Other countries and regions such as the EU, India, Russia and Japan have proposed and implemented initiatives and/or development plans with similarities to China’s BRI. When asked for their views on whether or not these initiatives and development plans could co-ordinate with the BRI, nearly three-quarters of respondents said they could, while just over one-quarter did not see co-operation as possible (see figure 6).
One European central bank stressed co-operation on initiatives and development plans “would tend to depend on specific initiatives at hand”. But an Asian central bank said: “The BRI reaches many regions of the world – it is inevitable that those other initiatives will have to co-ordinate with the BRI.”
Building an infrastructure
While the BRI is designed to promote many forms of cross-cultural exchange and connection, it has also made rapid progress in supporting infrastructure projects worldwide. Close to 77% of central banks surveyed said they expected the BRI to support infrastructure development in their region (see figure 7).
Of this funding, central banks expect the most support (35%) for major infrastructure (such as roads, factories and agricultural water conservation); followed by (27%) mega-infrastructure (for example, power stations and high-speed railway networks); then (23%) SME enterprises; then (12%) medium-sized development projects (schools, hospitals, housing, minor transport links, and so on); trailed by (4%) financially excluded sectors (see figure 7a).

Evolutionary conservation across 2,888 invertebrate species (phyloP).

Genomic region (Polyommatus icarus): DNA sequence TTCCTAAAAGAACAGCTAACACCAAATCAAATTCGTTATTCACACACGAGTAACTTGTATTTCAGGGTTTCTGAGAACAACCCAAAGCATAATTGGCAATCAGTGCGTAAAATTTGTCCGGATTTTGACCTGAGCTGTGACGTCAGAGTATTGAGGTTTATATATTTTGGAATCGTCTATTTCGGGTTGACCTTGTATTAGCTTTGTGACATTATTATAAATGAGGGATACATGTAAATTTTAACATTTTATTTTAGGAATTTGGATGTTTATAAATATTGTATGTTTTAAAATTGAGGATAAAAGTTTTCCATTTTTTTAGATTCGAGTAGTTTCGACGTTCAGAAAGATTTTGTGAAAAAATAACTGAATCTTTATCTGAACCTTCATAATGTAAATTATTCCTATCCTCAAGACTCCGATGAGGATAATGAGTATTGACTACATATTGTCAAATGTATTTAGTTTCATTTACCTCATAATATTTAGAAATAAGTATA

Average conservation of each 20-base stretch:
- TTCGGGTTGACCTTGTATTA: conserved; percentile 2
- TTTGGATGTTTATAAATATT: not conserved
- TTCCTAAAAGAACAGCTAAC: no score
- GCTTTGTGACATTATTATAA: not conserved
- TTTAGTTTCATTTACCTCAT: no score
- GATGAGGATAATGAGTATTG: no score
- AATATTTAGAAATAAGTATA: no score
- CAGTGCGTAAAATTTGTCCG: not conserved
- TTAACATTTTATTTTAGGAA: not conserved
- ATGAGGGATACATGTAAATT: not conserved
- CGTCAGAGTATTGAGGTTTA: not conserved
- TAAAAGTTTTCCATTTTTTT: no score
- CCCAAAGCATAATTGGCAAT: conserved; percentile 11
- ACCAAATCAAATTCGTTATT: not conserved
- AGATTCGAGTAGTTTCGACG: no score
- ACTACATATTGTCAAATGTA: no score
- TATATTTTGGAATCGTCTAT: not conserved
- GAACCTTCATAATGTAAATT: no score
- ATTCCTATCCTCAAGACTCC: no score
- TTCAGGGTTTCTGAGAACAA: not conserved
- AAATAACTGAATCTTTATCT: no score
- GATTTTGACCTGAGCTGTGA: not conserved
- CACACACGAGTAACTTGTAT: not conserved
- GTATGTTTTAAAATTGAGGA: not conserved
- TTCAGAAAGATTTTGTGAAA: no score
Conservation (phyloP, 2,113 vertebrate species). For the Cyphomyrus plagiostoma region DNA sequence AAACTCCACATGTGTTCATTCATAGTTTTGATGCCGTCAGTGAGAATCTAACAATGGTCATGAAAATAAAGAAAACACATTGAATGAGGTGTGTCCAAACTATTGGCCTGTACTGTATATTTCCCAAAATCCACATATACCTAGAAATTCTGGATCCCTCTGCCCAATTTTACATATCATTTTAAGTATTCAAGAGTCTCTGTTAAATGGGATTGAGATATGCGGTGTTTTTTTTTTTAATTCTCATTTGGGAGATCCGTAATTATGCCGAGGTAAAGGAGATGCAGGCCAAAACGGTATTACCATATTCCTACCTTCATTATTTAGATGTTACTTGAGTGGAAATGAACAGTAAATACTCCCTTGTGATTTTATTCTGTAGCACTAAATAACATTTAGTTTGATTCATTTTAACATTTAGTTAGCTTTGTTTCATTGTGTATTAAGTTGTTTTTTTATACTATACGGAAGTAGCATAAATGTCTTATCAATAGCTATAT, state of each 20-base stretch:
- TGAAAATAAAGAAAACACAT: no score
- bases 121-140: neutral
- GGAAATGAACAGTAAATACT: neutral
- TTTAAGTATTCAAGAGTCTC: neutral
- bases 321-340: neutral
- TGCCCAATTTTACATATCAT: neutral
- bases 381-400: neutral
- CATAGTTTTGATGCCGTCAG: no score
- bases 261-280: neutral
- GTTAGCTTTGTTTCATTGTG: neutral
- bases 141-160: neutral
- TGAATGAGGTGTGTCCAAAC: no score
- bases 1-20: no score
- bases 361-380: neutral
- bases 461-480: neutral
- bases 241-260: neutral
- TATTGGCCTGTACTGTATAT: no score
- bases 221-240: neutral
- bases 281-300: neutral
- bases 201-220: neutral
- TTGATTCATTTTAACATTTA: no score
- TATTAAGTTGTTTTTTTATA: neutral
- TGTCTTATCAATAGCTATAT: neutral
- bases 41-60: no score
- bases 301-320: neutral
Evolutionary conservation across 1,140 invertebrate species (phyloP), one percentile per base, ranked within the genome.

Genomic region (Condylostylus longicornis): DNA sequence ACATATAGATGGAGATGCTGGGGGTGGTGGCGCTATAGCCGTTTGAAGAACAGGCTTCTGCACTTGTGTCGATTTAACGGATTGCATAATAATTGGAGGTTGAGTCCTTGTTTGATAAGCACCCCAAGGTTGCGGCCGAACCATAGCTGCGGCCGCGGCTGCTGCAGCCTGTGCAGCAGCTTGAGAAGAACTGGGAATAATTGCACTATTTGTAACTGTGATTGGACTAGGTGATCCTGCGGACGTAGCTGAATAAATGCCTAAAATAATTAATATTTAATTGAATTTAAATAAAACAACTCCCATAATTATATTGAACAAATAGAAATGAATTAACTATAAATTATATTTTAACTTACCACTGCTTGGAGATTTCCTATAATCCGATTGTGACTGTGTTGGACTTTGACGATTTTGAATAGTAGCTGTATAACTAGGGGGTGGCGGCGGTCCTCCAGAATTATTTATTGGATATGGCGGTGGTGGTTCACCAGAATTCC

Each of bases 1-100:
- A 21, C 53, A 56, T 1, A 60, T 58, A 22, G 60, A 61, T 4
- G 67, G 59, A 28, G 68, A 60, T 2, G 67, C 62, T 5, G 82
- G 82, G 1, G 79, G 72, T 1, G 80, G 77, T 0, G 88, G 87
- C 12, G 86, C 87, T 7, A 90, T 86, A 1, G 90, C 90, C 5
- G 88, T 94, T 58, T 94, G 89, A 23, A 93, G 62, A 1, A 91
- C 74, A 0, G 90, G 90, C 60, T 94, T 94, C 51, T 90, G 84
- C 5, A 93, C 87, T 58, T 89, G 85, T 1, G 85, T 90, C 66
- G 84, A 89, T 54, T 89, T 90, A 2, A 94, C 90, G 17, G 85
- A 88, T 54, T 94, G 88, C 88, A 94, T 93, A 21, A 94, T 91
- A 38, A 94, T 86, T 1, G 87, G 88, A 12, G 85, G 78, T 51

China has learned to its cost that rapid industrialisation can have severely negative consequences for the environment. As it moves to recalibrate its economy towards high-tech industry, services and consumption, it has also placed an increasing focus on green finance, where the finances raised are explicitly used to fund environmentally responsible projects and businesses.
More than $30 billion of Chinese green bonds have been issued, and Chinese banks have started to issue BRI-focused green bonds. For example, the Industrial and Commercial Bank of China issued $2.15 billion of BRI green climate bonds in Luxembourg in late 2017, with the proceeds to fund renewable energy, low-carbon transportation and sustainable water management, among other areas.